In part one of this blog series, I asked the question, what is a Christian theology of horror movies? In part two, I argued that horror films offer a clear morality in a relativistic culture. Please use caution and discernment when choosing to watch any film, and particularly with horror films; not all of these films will be beneficial to all people.
Horror films emphasize the spiritual realm in an empirical culture. In past eras, most of our metaphysical and existential questions could be answered in spiritual terms. How was the universe created? What is really real or true? Where does meaning come from? We used to answer those questions with a single word: God. Since the onset of the Enlightenment and the rapid expansion of scientific authority, we have increasingly become a culture that can answer every query with science. God is no longer the only option, and the empirical ethos of a science-driven culture has placed much of the spiritual realm on the backburner. Angels and demons are the equivalent of a religious Santa Claus or Tooth Fairy--they're myths, and nothing more. Even in theological circles, the nature and reality of hell has been strongly debated in recent years, with popular writers and pastors questioning the validity of such a dark spiritual reality.
Yet the Scriptures seem to point to a decidedly spiritual reality, one where angels, demons, spiritual powers and authorities all dwell amongst the soul-bearing creatures known as human beings. In the beginning of the Story of Scripture, the Holy Spirit hovers above the waters of creation. At the end of the Story, there will be a great battle between two spiritual realms, and one kingdom will be cast into a lake of fire while another will establish a holy city in the midst of a redeemed world. In the middle of the Story, followers of Jesus are exhorted to put on the whole armor of God:
...that you may be able to stand against the schemes of the devil. For we do not wrestle against flesh and blood, but against the rulers, against the authorities, against the cosmic powers over this present darkness, against the spiritual forces of evil in the heavenly places. (Ephesians 6:11-12 ESV)This is a spiritual realm, an invisible reality that has immediate impact on our daily lives. Horror films are not only willing to recognize this unseen world; they wholeheartedly embrace it.
In Scott Derrickson's The Exorcism of Emily Rose, a priest is put on trial for the death of a teenage girl who perished in the midst of an exorcism ceremony. The question arises—were the girl’s troubles psychological or spiritual? Was she tormented by biological demons that required medication and therapy, or spiritual demons that required only the authority of Christ? Could it be a combination of both? A worldview allowing only what can be experienced and studied through the five senses is limited to explaining any and all psychological conditions as just that--psychology, brain chemistry and nothing more. But what if there's more?
Similarly, in The Exorcist, doctors and scientists unsuccessfully treat a young girl for her bizarre and erratic behavior. From medical treatments and physical exams, to psychological analysis using the latest techniques, nothing helps her. Her downward spiral seems unstoppable; her very life is almost certain to be overthrown by this force. She finally finds salvation in the form of two brave priests who confront the devil inside her with the power of Jesus. “The power of Christ compels you!” is the salvific phrase that ultimately sets the girl free from her spiritual bondage. Who is the hero of this story? The Christ, the one who saves us from sin and Satan and death.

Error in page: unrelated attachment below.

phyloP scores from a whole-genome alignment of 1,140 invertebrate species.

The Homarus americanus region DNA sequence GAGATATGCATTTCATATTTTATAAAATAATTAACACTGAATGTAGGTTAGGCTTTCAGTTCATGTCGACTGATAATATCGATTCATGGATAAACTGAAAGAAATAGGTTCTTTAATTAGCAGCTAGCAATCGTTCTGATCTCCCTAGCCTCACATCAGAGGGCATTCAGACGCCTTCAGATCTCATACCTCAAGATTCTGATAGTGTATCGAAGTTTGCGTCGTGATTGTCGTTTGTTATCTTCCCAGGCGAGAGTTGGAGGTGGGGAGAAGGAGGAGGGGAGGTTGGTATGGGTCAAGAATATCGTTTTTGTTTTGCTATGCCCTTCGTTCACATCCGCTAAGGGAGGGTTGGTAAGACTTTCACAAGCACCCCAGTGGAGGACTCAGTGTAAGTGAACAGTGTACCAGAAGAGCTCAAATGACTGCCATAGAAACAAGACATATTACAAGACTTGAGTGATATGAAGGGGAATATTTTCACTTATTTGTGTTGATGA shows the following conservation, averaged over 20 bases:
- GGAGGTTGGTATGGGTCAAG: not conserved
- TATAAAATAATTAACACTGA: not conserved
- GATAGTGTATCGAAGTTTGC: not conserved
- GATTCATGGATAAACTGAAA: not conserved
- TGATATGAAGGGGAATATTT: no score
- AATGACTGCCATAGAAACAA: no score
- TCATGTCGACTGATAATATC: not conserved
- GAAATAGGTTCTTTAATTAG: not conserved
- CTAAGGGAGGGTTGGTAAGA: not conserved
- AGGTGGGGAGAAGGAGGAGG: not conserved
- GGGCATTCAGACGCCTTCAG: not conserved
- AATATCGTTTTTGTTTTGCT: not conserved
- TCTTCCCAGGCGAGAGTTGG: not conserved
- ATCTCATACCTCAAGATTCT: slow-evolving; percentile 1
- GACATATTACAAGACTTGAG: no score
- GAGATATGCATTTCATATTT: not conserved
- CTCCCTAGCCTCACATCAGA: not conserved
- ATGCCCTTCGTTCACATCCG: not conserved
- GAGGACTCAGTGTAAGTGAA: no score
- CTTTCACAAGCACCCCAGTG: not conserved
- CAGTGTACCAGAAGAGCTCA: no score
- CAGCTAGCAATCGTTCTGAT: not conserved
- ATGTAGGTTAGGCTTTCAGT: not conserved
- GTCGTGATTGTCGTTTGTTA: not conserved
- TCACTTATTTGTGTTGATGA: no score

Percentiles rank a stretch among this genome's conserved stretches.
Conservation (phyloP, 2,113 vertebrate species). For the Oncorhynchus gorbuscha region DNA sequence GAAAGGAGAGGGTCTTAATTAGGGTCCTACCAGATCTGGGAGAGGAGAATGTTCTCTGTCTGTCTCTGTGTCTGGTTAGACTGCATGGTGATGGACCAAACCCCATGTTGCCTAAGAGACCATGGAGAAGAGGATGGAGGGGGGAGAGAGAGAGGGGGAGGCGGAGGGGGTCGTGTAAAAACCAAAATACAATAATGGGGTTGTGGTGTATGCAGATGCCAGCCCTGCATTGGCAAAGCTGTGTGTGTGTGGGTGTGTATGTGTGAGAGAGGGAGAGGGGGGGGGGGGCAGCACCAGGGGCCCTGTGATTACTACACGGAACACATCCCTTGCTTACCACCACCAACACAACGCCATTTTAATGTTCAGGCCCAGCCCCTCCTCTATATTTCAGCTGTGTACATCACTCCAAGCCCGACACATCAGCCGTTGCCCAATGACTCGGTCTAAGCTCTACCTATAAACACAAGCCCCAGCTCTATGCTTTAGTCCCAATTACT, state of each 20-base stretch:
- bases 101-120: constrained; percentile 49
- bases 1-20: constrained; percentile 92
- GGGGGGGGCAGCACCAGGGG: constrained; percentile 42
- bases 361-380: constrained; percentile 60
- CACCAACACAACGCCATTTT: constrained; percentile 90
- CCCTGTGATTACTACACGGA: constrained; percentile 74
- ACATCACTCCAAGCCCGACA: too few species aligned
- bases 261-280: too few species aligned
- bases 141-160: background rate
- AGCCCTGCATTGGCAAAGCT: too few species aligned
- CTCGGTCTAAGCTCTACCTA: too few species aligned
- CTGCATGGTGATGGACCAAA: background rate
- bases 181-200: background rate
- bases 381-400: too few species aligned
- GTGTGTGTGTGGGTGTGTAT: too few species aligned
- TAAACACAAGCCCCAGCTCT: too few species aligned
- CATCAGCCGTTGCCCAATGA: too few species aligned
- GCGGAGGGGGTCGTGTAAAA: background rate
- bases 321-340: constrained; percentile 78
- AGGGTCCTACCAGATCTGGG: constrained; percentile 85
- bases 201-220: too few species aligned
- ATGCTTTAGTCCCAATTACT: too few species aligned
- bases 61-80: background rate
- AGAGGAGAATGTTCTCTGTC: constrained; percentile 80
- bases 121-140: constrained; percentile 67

Stanley Kubrick's horror masterpiece, The Shining, follows the story of a down-and-out writer who takes his family to live in an isolated hotel, where evil spiritual forces begin to take hold and drive the family to the brink of insanity. What makes this film so frightening and exemplary is not only the art direction, editing, and cinematography (not to mention the effectively terrifying performance from Jack Nicholson) but the near-perfect analysis of evil and sin. Sin is both inside and outside of us, stemming from exterior spiritual forces and interior selfish motives that drive people to evil and violent actions. The spiritual realm not only surrounds us; it also dwells in us. Jack doesn't enter the hotel a spotless and pure man. He has inner demons driving him into isolation. The outer evil simply awakens those demons further until he's gone completely insane, turning on his own family as he succumbs to the dark realm the hotel represents. Isolation from community perpetuates sin, removing accountability and the external salvation that people desperately need. We see this occur when people harbour secrets, lead double-lives, or choose to embrace self-gratification as a primary value for their lifestyle. The Shining shows us where sin ultimately leads: death.
While spirituality is publicly attacked from the scientific and agnostic world, these films provide important reminders about the truth of the spiritual realm without heavy-handed or manipulative messages. Yes, the spiritual world is quite real, thank you very much. There are dark forces and spiritual powers at work in our world. Gratefully, the God who created our world reigns above it all, and Christ the king is stronger than all rulers, powers, principalities, and spirits. He has transferred his people from the dominion of darkness into the kingdom of light.
Part four: Horror films reveal the depravity of humanity in a humanistic culture.
What do you think? Do you acknowledge the reality of the spiritual realm, or do you tend towards a scientific/empirical worldview? Share in the comments!